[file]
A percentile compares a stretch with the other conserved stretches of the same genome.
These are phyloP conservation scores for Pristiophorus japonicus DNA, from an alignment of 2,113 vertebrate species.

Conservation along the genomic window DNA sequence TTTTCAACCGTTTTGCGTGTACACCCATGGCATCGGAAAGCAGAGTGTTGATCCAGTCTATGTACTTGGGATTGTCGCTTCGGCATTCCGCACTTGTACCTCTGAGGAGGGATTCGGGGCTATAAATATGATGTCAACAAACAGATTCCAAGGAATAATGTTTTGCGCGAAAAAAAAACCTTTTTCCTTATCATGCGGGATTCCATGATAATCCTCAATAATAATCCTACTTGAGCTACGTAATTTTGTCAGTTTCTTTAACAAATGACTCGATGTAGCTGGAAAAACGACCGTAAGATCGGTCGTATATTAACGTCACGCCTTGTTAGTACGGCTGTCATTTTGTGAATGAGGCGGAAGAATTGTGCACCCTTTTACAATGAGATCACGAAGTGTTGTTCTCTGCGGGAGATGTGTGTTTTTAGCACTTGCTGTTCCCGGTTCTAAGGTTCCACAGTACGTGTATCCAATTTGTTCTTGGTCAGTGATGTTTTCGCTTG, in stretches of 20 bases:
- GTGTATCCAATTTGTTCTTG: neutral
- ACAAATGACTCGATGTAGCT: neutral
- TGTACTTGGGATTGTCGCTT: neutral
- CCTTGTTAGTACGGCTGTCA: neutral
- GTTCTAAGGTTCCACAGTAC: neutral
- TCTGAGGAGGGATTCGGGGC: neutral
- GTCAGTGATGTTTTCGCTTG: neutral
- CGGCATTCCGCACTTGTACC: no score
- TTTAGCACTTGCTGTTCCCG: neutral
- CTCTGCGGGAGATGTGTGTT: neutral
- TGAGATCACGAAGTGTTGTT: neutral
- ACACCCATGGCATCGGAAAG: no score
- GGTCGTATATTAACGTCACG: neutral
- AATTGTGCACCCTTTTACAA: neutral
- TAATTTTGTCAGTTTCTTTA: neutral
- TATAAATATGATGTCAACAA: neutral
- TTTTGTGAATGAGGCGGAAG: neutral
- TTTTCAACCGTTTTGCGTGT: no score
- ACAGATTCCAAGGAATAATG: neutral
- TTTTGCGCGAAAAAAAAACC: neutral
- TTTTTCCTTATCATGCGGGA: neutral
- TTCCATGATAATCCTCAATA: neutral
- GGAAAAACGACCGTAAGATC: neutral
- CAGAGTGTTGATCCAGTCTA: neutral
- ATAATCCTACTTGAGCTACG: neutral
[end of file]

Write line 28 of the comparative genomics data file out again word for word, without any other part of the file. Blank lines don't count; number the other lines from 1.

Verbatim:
- ATAATCCTACTTGAGCTACG: neutral